Internal spending is the great area of the A30 gravy train grants totalling some 6.5 billion euros, up 4 per cent. That covers a lot of propaganda items. Something called the Socrates programme finances schoolteachers to have holidays in various places to discuss certain subjects. It also finances the women's lobby. Some things that it does are of value, but the main criticism is that it doubles up in many areas what individual member states are doing themselves. It covers adaptation to the knowledge-based economy, the environment, food safety and research and development, which is the major item. There is waste, as each member state has Government initiatives in that area and the European Union often competes with them.

There has been comment on the 4.3 billion euros of external spend and the fact that it is expected that expansion will continue below what has been budgeted for. As everyone knows, that largely reflects the shambles of the EU aid budget; as Chris Patten's investigations revealed, the programme is four or five years behind. There are large sums of money sitting in bank accounts and half the time no one knows what is happening to it. As the Secretary of State for International Development said, the EU should do less of it and do it better.

As hon. Members have mentioned, administration is up 5 per cent., not 3.5 per cent., at just over 5 billion euros, given the additional people to whom reference has been made. That seems to include nearly 300 million euros on delegations. There are 54 embassies competing with the embassies of individual member states, and 40 additional posts have been created. I note that pension expenditure is up 11.1 per cent. Although there are legal commitments, making sure that everyone's pension is generously funded is not one of the Commission's priorities. There is an urgent need for efficient management in the Commission.

The pre-accession budget is 3.8 billion euros, which still includes SAPARD and PHARE. It is not clear whether those programmes, especially SAPARD, will be activated this year. The real issue is: what will happen to the budget and the whole process of EU collective expenditure in the light of enlargement? As I said, Gunter Verheugen apparently now envisages a big bang by 2004. It is difficult to envisage how the EU will complete its negotiations with new members, given that there is much to implement by that time, despite another billion euros for the budget for institutional building in new member states.

The EU has yet to start its negotiations about how to change agricultural support and structural support among its members. Clearly, if it does not do so, agriculture spending will increase by 17 billion euros, while structural support, which will mainly need to go to new members, is likely to be unacceptable to existing members.

One of the sadnesses is that, because the budget is only just over 1 per cent., and the net British contribution is only 3.5 billion or 4 billion euros, none of us is diligent enough in making the territory more efficient and cleaned-up. There is a tendency to say, ``There is not much we can do about it.'' Much of it is driven by legislation, as has been described, and the efforts of UK Governments, whether Conservative or Labour, have been directed at encouraging efficiency. Neil Kinnock is virtually the only person who has tried to reform the Commission. Like the Greater London council of the 1980s, it is in need of a bomb under it, in order to get rid of mismanagement, waste and potential fraud, and to deal with the macro-territory of redesigning agricultural and structural support for a new and larger Europe of the future.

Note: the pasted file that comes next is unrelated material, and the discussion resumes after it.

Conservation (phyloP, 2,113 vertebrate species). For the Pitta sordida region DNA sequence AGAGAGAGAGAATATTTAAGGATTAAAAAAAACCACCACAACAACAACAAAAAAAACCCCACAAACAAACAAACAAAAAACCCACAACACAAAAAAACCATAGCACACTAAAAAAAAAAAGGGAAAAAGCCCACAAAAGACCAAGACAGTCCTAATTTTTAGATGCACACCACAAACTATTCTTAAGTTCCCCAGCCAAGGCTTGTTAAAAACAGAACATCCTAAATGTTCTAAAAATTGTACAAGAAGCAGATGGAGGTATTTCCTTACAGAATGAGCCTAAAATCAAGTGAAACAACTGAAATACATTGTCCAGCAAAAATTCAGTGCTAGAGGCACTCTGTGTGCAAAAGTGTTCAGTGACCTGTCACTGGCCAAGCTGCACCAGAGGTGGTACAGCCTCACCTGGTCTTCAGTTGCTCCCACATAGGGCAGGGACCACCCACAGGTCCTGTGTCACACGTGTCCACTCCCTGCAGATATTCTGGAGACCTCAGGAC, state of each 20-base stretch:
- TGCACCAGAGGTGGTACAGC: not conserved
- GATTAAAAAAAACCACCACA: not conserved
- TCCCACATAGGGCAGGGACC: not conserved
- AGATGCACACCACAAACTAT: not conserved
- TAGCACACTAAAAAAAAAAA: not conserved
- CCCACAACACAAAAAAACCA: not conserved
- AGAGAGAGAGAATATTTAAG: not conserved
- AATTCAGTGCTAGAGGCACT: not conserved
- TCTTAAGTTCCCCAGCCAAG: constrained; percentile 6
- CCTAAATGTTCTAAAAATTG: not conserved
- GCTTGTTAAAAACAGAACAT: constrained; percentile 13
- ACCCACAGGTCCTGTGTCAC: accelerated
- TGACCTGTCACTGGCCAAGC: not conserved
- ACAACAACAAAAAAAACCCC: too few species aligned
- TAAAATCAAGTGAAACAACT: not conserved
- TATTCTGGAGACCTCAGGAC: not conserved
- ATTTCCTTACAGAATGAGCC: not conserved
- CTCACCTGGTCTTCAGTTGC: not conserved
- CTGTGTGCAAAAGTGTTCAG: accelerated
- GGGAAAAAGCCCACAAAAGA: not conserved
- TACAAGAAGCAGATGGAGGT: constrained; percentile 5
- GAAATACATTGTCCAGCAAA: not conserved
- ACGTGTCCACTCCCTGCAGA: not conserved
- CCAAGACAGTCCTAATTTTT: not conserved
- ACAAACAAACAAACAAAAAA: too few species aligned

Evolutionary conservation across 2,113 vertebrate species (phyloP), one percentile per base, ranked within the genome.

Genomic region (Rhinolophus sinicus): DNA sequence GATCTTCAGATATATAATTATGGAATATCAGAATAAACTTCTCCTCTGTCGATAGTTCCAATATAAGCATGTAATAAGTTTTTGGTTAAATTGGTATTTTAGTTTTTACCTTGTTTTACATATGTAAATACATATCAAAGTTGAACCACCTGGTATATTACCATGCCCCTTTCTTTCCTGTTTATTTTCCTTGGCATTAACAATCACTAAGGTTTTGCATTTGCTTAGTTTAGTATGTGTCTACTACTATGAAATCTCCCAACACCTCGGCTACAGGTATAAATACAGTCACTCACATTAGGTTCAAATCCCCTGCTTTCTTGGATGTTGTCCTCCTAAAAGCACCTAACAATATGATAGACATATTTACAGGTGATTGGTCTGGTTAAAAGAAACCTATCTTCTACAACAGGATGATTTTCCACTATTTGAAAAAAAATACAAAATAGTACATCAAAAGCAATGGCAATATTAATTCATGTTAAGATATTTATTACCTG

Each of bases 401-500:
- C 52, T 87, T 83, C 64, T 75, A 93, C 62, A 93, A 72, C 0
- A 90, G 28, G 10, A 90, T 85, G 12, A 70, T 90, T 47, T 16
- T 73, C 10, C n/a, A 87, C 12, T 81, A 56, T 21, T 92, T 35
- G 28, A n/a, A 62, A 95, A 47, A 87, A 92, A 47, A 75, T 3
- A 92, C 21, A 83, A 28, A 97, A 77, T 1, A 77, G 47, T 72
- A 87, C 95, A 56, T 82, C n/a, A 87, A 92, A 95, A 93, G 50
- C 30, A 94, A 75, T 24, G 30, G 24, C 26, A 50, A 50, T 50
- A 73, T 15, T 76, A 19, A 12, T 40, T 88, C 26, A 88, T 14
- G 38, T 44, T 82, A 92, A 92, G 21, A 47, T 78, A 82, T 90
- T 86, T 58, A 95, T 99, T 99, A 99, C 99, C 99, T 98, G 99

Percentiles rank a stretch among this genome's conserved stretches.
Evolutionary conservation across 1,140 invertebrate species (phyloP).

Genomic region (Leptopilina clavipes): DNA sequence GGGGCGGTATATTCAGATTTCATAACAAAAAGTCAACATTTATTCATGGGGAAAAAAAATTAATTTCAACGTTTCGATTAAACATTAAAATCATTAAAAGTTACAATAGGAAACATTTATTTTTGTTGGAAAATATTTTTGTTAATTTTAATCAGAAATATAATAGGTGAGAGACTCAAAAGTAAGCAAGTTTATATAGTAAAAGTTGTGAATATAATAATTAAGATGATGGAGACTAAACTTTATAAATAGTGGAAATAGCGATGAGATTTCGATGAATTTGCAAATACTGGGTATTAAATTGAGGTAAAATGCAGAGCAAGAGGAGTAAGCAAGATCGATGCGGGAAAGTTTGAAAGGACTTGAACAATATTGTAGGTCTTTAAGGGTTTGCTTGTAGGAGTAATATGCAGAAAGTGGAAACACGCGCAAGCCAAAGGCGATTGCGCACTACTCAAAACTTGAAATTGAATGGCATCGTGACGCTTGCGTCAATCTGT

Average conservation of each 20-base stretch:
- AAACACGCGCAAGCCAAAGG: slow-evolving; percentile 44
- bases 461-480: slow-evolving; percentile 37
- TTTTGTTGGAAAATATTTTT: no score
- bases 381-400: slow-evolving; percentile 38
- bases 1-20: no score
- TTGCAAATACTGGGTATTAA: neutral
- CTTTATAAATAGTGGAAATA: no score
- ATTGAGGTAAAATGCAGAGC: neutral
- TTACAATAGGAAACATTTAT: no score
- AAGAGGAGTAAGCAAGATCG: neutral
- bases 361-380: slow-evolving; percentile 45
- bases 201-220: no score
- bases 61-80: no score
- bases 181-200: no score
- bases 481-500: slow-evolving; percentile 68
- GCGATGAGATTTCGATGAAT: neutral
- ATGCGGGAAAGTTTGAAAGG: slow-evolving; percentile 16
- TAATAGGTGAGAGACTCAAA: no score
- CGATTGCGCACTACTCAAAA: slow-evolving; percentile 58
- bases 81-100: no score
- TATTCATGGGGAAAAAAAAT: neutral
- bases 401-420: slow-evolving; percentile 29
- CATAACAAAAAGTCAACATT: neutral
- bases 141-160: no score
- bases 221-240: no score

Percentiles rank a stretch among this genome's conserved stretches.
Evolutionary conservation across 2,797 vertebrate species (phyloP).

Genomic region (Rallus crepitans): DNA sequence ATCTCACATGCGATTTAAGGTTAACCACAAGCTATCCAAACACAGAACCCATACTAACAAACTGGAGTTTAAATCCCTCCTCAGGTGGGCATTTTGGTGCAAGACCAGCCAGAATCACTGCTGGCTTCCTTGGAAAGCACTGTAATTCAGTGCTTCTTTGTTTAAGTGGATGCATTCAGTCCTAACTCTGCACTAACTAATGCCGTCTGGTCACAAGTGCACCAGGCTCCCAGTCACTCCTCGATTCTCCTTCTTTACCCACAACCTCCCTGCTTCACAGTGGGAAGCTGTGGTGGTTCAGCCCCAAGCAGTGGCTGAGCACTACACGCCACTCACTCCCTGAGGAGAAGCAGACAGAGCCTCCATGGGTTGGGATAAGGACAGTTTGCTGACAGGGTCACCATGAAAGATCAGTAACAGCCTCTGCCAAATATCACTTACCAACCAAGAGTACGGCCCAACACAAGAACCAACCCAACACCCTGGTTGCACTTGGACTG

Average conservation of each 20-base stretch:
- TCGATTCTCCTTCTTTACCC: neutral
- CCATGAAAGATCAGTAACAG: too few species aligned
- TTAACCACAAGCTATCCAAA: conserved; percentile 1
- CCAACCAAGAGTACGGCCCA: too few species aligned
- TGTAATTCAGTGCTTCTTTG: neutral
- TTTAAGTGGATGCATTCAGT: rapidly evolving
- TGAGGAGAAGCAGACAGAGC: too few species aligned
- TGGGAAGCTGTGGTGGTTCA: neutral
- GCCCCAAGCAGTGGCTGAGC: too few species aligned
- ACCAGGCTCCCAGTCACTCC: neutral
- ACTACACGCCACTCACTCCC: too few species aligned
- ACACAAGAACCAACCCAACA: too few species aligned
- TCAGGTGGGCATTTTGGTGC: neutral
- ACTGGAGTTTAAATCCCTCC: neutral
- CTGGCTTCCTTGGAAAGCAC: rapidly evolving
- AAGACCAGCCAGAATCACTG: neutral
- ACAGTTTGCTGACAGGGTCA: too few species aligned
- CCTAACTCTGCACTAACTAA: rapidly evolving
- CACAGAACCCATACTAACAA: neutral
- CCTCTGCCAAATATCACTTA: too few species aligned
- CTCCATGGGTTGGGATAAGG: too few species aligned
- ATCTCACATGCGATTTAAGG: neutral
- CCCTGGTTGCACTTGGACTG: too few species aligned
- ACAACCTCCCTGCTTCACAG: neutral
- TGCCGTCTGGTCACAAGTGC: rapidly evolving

We cannot oppose the motion, but merely note it. We approve of the efforts of the Government, Costa Neves and others in attempting to introduce more discipline. However, congratulations are not due yet—there is nowhere enough discipline and far too much waste.

5.19 pm

Mr. Hopkins: I welcome the statement by my hon. Friend the Minister, and the reassuring answers to our questions about the abatement. We are pleased that that seems to be continuing. There is no sign that our Government will ever cease to insist that it be paid. The preliminary draft budget has been reduced by £240 million after abatement adjustment for Britain. I am sure that I could make helpful suggestions to my hon. Friends in the Treasury about how that £240 million might be spent—perhaps on areas adjacent to Luton, North. Those are reassuring points.

However, major changes associated with enlargement are on the horizon. As the hon. Member for Arundel and South Downs (Mr. Flight) said, the budget is still dominated by the largest single item—the CAP—which even now is just under half the total budget, which has perverse effects in its fiscal transfers. It means that countries such as Britain that are relatively low down the living standard list are net contributors and that Denmark, which is at the top of the list, is a substantial net recipient. That is clearly not sensible. If the budget were at all equitable, net transfers would be made to poorer nations and net contributions by richer nations. That could be done in a progressive form, as with progressive taxation, of which I strongly approve.

There are problems, therefore, and when enlargement happens those problems may become unmanageable in political terms. Are we seriously suggesting that Poland, a poor agricultural country, should not participate in the CAP, when not far across the water, Denmark, one of the richest countries in the European Union, will continue to be net recipients from the European budget? I do not mean to be unkind to Denmark—I am simply using that country as an example. Such a situation would be nonsense, and something fundamental must take place before we go further, even if it is merely a promise about tapering change.